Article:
AI4FR Virtual Militaria Items Tour 

German Items


The Soldbuch is a sort of pay book for the soldier. It is dated Aug. 5 1915. When a person started active duty, he would turn in his Wehrpass and receive a Erkennungsmarke(dogtag) and a Soldbuch, which is the basic ID document that the soldier would carry for the rest of his military career. The title Soldbuch(pay book) is some what misleading, because no pay is actually recorded inside the document. Rather the book gave the soldier the authority to draw pay, in fact the original intent of the document was to allow people to draw pay from a unit other than their own.

Inside the Soldbuch contains an array of information that included the soldiers’ current and past assigned units, pay rate, awards, equipment, weapons issued, clothing, Erkennungsmarke number, and a little medical history. Inside the flap there is 5 rules of the Soldbuch which are as follows,

1) This Soldbuch provides the soldier with personal identification in wartime and gave him the authority to receive pay from not only his duty stations but others as well. It may also be used as an identification for purposes of travel, receiving mail, detached service, all while on leave.

2) The Soldbuch must always be carried by the soldier in his tunic pocket. Leaving it any where else is not permitted. Taking very good care of the Soldbuch is the best interest of the owner.

3) The Soldbuch has to be kept in an orderly manner. The owner himself is required to make certain that any changes in the pay rate due to transfer or promotion are promptly entered at his duty station.

4) The Soldbuch is an official document. Entries in it can be made only by a duty station of the Armed Forces. Unauthorized changes to the Soldbuch are falsification of official documents.

5) The loss of the Soldbuch must be reported at once by the owner to his unit or duty station, where steps will be taken to issue a new one.

When stopped or questioned by the Wehrmacht(Army) Military Police or a superior officer, this was the document that the soldier would be required to show. It would not escape the inquirer's eye if the equipment and decorations that the soldier had, did not match those inscribed in his Soldbuch. All branches of the Wehrmacht issued Soldbuchs with slight variations on the cover and in content. The Soldbuch was supposed to be destroyed when the person was released from service.   

The Der Ahnenpass(ancestor passport) has been published since 1933 by Reichsverband der Standesbeamten Deutschlands(federation of the registrars of births, marriages and deaths).

The Ahnenpass documented the Aryan lineage of German citizens in Nazi times.The investigation for lineage was not obligatory as it was a major undertaking to research the original documents for birth and marriage. Many Nazi followers had already begun to research their lineage even before law required it (soon after the NSDAP took power.) The law which was issued subsequent to the Nazi assumption of power was called the Law for the Restoration of the Professional Civil Service, and it required all public servants to be of Aryan descent.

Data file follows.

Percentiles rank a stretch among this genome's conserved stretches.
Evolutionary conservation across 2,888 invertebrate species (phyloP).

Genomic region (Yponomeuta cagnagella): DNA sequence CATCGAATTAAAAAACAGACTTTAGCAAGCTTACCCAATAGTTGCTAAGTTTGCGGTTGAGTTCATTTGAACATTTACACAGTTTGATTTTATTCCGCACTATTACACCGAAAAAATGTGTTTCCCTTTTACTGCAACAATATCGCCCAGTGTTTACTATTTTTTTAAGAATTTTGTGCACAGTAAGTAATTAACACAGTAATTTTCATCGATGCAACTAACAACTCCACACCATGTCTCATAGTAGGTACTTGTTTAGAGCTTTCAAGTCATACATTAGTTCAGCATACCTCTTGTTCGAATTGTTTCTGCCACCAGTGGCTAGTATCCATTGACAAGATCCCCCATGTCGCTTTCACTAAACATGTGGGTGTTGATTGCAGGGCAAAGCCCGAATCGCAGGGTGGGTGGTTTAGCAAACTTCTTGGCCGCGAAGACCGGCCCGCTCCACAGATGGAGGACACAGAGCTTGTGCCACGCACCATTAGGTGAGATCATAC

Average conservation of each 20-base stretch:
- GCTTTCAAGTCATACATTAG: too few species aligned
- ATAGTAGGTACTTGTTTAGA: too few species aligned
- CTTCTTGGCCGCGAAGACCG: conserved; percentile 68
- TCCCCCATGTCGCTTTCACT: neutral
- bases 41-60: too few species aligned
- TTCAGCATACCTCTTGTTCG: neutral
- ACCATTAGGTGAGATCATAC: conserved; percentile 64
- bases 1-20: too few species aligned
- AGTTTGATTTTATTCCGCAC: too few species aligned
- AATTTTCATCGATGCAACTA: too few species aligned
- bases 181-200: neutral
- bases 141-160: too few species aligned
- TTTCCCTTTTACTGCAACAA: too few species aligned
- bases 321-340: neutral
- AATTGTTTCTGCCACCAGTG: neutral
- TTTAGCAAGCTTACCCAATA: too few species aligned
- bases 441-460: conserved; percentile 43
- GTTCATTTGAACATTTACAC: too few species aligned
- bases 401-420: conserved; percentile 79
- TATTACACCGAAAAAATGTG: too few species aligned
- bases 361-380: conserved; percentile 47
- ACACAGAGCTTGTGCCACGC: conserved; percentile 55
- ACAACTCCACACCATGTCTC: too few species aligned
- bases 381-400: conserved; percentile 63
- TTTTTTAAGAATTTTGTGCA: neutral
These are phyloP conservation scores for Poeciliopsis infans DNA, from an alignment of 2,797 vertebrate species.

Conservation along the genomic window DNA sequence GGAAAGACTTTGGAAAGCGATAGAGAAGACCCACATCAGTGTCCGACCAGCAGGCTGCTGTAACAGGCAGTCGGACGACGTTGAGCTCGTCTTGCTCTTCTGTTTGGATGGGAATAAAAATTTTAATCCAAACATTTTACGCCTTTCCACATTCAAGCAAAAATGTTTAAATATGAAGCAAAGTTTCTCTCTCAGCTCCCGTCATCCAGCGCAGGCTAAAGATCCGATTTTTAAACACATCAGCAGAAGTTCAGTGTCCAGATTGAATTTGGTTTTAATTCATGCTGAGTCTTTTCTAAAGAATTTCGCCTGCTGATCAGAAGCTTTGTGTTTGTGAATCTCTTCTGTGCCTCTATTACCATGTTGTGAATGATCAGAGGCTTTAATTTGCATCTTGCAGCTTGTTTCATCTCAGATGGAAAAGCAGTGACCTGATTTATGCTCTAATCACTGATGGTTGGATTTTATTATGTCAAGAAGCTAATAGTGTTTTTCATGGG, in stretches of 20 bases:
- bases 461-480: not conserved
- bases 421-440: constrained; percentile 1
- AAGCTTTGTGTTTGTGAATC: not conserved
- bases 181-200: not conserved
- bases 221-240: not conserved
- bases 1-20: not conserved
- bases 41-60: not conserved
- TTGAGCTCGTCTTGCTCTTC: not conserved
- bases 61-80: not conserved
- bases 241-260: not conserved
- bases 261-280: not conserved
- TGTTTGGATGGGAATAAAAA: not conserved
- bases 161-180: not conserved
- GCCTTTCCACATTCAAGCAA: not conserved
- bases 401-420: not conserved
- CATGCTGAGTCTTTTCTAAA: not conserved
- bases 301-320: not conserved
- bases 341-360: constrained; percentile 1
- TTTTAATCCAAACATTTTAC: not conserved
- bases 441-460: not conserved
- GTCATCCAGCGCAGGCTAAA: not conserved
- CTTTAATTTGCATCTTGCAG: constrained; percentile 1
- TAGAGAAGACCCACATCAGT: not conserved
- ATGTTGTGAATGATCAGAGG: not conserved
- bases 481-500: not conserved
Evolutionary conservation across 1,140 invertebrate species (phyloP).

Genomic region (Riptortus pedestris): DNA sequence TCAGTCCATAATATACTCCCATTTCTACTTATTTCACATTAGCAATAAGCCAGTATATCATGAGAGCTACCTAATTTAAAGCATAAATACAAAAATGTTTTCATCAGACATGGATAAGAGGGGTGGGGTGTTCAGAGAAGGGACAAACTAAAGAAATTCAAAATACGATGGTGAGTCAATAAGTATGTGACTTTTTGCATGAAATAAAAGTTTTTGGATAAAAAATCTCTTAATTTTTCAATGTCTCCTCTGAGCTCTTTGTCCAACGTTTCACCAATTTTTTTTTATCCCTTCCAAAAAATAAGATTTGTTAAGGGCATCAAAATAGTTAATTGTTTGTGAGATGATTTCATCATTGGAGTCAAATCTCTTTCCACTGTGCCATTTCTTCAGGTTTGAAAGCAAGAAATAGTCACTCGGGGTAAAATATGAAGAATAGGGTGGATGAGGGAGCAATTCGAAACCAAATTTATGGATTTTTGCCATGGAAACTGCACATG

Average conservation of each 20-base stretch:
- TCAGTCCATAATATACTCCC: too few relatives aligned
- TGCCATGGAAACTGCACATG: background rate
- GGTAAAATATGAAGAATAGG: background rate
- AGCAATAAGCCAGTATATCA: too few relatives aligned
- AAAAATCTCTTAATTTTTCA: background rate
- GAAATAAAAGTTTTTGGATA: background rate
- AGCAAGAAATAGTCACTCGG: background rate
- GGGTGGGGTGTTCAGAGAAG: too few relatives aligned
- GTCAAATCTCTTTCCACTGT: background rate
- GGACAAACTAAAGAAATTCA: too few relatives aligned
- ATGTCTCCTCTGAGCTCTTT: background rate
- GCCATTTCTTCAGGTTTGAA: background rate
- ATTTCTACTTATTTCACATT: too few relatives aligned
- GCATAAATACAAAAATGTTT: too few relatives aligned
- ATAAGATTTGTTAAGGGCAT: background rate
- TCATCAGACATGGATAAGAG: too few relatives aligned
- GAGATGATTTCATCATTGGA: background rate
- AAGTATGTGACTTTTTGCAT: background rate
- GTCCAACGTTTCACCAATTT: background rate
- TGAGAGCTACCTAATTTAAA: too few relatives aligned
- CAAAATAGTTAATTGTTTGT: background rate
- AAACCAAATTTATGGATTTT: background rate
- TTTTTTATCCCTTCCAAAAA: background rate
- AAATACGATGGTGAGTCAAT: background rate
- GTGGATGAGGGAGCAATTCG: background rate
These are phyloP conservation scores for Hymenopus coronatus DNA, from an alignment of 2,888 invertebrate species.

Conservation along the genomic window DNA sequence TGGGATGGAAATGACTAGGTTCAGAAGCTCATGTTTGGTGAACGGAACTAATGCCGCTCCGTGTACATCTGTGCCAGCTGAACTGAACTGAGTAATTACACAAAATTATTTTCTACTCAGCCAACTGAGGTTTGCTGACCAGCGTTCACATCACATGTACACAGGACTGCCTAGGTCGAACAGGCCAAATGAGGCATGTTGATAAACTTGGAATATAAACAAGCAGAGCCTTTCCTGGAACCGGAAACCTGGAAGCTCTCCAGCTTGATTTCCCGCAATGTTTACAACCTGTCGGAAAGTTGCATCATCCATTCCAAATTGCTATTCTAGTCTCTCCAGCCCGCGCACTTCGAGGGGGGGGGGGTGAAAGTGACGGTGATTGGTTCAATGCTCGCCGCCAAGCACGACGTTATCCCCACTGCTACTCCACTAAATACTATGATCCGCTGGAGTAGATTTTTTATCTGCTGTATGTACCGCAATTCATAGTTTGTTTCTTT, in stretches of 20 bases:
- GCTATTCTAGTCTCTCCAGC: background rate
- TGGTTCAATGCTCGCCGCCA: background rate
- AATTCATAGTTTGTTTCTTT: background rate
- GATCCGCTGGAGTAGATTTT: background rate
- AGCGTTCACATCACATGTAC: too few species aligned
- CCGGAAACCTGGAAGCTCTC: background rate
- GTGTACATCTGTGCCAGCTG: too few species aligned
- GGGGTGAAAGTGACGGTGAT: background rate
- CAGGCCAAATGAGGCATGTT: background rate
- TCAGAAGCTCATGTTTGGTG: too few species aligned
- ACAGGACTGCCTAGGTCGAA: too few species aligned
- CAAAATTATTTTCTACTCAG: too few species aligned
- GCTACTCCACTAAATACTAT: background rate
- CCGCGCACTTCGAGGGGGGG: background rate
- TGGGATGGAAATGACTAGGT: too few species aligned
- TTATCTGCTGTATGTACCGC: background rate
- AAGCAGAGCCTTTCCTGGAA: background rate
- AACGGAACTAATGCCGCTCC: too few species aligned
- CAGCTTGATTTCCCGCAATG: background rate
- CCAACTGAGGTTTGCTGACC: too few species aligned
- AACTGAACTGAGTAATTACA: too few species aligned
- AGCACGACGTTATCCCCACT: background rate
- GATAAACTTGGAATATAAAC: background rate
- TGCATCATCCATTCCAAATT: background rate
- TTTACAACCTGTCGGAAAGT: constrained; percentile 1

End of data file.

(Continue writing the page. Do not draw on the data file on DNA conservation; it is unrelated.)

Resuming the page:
"Als nicht arisch gilt, wer von nicht arischen, insbesondere jüdischen Eltern oder Großeltern abstammt. Es genügt, wenn ein Elternteil oder ein Großelternteil nicht arisch ist. Dies ist insbesondere dann anzunehmen, wenn ein Elternteil oder ein Großelternteil der jüdischen Religion angehört hat.“ 

"Those are not Aryans who descend from non-Aryan parents and grandparents. It is sufficient (grounds for exclusion) to have one parent or grandparent that is not Aryan. The non-Aryan assumption always holds if one parent or grandparent had Jewish confession.“ 

The applicable fields were later enlarged under different laws to include lawyers, teachers, medical doctors and finally requiring the Ahnenpass even to attend high school. Usually the lineage was investigated four generations back.

Contrary to popular belief, the Ahnenpass was not public record - the document was shown where required and returned to the bearer. The term Aryan in this context was formally referencing Indo-Germanic tribes but the primary objective was to eliminate Jews from all high positions in German society. The requirements for Aryan descent differ among the different laws that were issued in Nazi times - the Reichserbhofgesetz (farmer land heritage law) notably required 100% for the lineage back to 1800 just as higher positions in the SS demanded a "pure" Aryan lineage back to 1750.

As a result, genealogical research particularly flourished in Germany during the Third Reich.  

On the left is a Schießbuch or Rifle range shooting booklet. This small, 5 3/4 x 4 1/8 inch book contains eight pages and has a mid-weight orange card stock cover with black printed national eagle. The book contains Latin script and is inkstamped as well as handwritten in for particulars. The printed script indicates that this booklet was issued to a person serving with, "1./Pz.=Gren.=Ausb.=Batl. 413", (1ST Company Panzer-Grenadier Training Unit 413), for "Schießklasse II", (Shooting Class 2). 

The booklet was intended for use with the Gewehr or Karabiner 98, and handwritten script indicates it was used with a Gewehr 98 and lists the weapons serial number. First interior page lists the owners name and date, "27.7.42", and has a large printed target with inked in firing results. Balance of pages have printed script and columned areas to write in firing results but is unused. 

The photograph on the right is of a Reichskarte. More text about this item is coming soon.   

On the left is a picture of a DAF Mitgliedsbuch or German workers pay book. More text coming soon. 

The picture on the right is a random sampling of some of the documents that are in the collection. In this photograph we can see three of these DAF Mitgliedsbuch books.  

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